Nota Bene Poems: A Journey

Nota Bene: A Journey follows, in a set of 71 “suites,” an intense relationship between its author and an astonishing woman artist, a union increasingly identified in this long serial poem with the myth of Orpheus and Eurydice. The work is a major shift in direction for Stephen Bett, a poet known mainly for his sassy, satiric irreverence about political correctness and pop culture. Here we see, to put it mildly, a far more nakedly personal voice, one frequently seared with anguish and despair, while surely attempting to retain the poet’s customary edginess to charge and propel his language beyond a hint of the mere sentimental or cliched.

Ordering Nota Bene

What Others Are Saying

“Anyone who has read earlier books by Stephen Bett…may think that they know all about his style of poetry….his acerbic wit and his unforgiving view of all things stupidly human. His word-play and his eye for found poetry will be remembered in many inventive passages. Opening Bett’s latest book…one is in for a great surprise: the author has turned his gaze inward to chronicle an extremely painful and poignant time in his life. After being married for decades, Bett “[w]alked out / Simple as / thud”…and walked into a period of despair and therapy. Then, like a light shining in the darkness, he fell in love with N.B., an artist and fellow traveler on the road to mental and emotional recovery: “How can you best hurt / me, tell me how much / you love me / inside a life of un- / forgivable cinders ….Nota Bene Poems: A Journey is a long, strange trip for the lovers [a contemporary Orpheus and Eurydice] and for the readers who will witness their story. Stephen Bett’s poems really dig in to remain with you after you close the book.”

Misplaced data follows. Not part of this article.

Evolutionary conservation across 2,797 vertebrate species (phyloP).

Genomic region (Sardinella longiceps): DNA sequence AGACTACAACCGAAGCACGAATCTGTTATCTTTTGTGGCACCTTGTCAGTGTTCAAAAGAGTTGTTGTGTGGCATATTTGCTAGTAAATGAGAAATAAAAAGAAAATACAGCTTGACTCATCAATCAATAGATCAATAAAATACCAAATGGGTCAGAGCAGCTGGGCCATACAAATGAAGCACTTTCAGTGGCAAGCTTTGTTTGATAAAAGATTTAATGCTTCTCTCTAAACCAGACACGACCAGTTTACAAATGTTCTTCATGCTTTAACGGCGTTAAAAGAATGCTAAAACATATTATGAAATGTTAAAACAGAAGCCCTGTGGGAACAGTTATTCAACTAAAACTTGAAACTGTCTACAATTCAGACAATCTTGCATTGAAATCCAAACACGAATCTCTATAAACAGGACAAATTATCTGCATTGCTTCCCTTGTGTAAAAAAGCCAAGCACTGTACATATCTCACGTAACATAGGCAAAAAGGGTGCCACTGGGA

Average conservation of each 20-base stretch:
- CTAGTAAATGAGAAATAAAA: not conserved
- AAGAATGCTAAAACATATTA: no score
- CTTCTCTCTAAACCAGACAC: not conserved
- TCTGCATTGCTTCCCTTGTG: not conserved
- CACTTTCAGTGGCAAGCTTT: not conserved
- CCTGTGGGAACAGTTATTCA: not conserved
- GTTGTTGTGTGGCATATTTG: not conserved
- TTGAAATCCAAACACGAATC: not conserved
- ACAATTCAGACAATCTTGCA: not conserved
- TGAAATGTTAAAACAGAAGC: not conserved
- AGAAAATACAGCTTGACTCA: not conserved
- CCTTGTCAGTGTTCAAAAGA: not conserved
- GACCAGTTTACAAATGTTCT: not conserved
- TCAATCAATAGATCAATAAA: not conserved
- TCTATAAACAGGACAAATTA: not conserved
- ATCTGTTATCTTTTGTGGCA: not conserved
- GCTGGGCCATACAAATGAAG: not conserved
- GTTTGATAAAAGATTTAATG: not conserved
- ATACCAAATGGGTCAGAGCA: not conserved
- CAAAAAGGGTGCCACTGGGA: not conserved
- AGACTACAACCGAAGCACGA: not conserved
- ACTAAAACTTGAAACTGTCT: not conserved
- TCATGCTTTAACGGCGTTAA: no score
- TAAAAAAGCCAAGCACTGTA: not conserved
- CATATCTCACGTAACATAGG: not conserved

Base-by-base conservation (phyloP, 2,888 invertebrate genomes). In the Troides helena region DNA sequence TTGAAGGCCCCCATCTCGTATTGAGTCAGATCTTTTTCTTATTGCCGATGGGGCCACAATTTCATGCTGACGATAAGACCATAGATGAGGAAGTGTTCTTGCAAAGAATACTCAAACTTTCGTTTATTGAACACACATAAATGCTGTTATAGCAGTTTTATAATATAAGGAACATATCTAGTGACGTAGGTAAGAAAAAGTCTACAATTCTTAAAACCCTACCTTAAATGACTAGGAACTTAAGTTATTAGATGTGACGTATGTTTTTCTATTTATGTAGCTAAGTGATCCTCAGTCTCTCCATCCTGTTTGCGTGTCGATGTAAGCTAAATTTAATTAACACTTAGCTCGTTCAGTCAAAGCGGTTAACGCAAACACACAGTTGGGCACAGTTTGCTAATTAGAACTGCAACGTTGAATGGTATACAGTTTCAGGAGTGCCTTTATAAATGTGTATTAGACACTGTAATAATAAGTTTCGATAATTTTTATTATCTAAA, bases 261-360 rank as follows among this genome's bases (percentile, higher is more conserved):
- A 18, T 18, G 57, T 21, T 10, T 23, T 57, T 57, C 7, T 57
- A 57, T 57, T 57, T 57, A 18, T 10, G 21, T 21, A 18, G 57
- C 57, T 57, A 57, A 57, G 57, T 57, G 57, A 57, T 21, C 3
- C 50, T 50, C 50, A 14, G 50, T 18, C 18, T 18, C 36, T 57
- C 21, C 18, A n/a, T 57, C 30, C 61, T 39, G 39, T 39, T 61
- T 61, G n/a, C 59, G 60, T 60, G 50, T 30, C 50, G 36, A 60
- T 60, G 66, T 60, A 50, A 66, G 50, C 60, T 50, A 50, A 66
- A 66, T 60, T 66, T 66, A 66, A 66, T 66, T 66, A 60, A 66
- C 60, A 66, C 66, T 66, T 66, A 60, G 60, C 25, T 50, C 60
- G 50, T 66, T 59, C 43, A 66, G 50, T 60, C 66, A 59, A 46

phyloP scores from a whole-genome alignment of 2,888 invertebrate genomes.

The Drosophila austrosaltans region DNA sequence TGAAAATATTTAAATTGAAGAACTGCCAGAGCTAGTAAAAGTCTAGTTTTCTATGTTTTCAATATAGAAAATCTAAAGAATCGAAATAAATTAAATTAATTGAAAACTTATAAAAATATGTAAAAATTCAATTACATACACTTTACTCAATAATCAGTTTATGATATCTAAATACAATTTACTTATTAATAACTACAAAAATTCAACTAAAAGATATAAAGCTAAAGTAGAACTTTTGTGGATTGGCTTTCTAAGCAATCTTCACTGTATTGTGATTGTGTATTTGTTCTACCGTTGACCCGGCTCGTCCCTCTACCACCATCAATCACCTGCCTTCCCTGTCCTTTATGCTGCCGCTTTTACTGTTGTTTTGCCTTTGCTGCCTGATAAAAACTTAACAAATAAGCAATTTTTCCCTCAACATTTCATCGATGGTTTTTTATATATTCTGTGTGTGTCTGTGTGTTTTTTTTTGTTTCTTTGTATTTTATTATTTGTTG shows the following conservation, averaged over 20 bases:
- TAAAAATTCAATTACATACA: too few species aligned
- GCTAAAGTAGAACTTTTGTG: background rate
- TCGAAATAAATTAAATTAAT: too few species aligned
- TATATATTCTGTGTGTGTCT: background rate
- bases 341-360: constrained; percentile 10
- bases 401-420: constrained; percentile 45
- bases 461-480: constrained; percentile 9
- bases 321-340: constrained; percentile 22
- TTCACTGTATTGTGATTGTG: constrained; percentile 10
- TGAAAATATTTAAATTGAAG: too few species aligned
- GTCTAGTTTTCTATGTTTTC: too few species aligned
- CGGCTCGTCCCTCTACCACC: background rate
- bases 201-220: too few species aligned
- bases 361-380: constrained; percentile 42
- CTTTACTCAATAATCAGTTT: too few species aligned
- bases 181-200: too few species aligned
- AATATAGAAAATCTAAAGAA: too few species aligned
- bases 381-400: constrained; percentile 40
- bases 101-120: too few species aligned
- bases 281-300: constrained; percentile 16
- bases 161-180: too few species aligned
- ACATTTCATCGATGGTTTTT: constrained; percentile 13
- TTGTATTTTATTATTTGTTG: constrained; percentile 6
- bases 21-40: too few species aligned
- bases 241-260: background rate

—The Pacific Rim Review of Books

“It’s one of the oldest stories: man and woman fall in love: bliss. They fall out: agony…..Amazing that poetry is up to the task. Stephen Bett’s slangy, jivey [book]…has plenty of anguish and despair to share. The [71 part] serial poem identifies the couple in relation to…Orpheus and Eurydice. What’s unique…[is] the loose and humourous notes that Orph send down to his Eury girl in Hades. The man is suffering but can’t help being sassy at the same time. It’s a risky venture, love poetry. Bett pulls it off.”

—BC Bookworld

“This collection comes with instructions, “note well” the found poem; “dream dial these coded messages, as email, text messages, voice mail, or caller I.D., all were intercepted communications, “for our eye only”….Language is deconstructed, as exegesis, disconnected “explication du text”, these pre-written scipts, “comme l’amour”, may be epithalamiums, only punctuated by raw emotions….Through allusions to Dante… or to Rilke, we learn of his Beatrice; she can become a sacred “other”, while he morphs into Thelonius Monk, Brother Antoninus, The Rose of Solitude. With alchemical allusion to “the basest of metals”, he appears to be patently seeking precious metals; through transubstantiation, by means of “my Boethius & my Virgil”, “Until the magic / runs down”, that soul connection…which feels like torture or a brain-bleed….The poet seeks “dark hermeneutics” in Buddhist or Christian, Greek or Roman mythology, to explore that correspondence between two parts or principles of the universe; by exposing successive layers of a dis-ordered, anti-hierarchical cosmos, man and woman migrate through states of consciousness; the intellect may be in its infancy, fuelled by brute physical energy. With this micro/macro cosmology of the ancient world, [Bett] has made relevant and present, the successive reincarnations of Orpheus and Eurydice.”

—The Prairie Journal of Canadian Literature